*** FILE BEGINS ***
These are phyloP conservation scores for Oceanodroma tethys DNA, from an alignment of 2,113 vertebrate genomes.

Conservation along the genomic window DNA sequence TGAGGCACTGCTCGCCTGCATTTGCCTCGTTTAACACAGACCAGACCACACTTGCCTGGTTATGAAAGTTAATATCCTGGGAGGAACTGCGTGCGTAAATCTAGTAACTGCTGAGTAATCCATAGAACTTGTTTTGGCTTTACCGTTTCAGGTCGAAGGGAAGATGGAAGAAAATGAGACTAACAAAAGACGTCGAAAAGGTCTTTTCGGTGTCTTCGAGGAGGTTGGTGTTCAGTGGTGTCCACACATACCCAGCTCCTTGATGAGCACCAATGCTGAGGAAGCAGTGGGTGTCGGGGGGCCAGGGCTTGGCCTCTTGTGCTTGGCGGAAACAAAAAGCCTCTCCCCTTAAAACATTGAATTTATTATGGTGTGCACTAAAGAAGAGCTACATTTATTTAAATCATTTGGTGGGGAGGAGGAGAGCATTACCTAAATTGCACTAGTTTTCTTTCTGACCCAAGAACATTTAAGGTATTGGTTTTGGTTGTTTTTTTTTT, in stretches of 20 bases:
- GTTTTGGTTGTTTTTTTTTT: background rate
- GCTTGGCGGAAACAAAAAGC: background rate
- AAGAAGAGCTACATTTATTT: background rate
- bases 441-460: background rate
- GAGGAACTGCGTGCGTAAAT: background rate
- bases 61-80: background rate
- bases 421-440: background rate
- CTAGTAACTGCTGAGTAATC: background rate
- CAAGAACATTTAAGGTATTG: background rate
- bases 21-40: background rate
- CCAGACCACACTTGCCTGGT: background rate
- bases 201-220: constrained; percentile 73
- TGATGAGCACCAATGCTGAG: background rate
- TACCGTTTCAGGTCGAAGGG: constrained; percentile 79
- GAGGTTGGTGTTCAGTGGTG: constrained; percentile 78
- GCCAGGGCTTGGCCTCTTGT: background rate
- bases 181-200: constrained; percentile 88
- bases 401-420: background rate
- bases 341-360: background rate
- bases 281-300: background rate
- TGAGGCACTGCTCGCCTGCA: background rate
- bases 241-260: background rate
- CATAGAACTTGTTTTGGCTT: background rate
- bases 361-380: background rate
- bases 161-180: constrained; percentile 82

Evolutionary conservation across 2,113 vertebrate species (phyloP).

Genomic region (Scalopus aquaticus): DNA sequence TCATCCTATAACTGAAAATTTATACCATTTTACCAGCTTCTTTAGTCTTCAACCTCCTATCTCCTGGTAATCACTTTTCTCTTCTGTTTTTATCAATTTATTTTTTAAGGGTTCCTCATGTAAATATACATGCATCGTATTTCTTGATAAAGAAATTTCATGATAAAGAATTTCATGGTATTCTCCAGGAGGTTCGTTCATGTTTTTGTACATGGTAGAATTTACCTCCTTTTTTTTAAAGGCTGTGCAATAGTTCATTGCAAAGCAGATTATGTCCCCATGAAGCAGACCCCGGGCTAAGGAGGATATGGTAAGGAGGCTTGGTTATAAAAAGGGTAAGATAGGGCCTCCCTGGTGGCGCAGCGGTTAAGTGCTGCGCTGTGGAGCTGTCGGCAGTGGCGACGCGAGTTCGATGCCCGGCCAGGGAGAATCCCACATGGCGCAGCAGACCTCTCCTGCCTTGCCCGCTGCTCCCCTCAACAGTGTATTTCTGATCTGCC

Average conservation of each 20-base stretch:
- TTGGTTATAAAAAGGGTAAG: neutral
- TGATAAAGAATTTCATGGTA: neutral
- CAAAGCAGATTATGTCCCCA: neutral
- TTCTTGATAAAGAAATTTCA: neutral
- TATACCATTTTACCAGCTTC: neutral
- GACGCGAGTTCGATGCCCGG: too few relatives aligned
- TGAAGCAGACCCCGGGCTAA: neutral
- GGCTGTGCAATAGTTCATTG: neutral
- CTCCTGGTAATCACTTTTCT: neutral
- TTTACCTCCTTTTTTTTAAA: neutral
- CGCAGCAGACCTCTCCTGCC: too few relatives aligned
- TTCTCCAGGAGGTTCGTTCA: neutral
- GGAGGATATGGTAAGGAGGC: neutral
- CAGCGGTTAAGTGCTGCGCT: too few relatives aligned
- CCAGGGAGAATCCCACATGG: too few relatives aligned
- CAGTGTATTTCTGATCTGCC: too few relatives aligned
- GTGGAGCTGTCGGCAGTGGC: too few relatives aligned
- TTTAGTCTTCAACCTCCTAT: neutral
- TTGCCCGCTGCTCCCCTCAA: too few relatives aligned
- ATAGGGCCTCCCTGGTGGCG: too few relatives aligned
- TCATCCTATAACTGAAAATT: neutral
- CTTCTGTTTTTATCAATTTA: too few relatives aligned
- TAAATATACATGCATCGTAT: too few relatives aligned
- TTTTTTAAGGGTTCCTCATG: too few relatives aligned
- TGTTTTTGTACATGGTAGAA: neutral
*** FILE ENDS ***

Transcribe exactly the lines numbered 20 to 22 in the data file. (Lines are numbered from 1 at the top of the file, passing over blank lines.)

- bases 401-420: background rate
- bases 341-360: background rate
- bases 281-300: background rate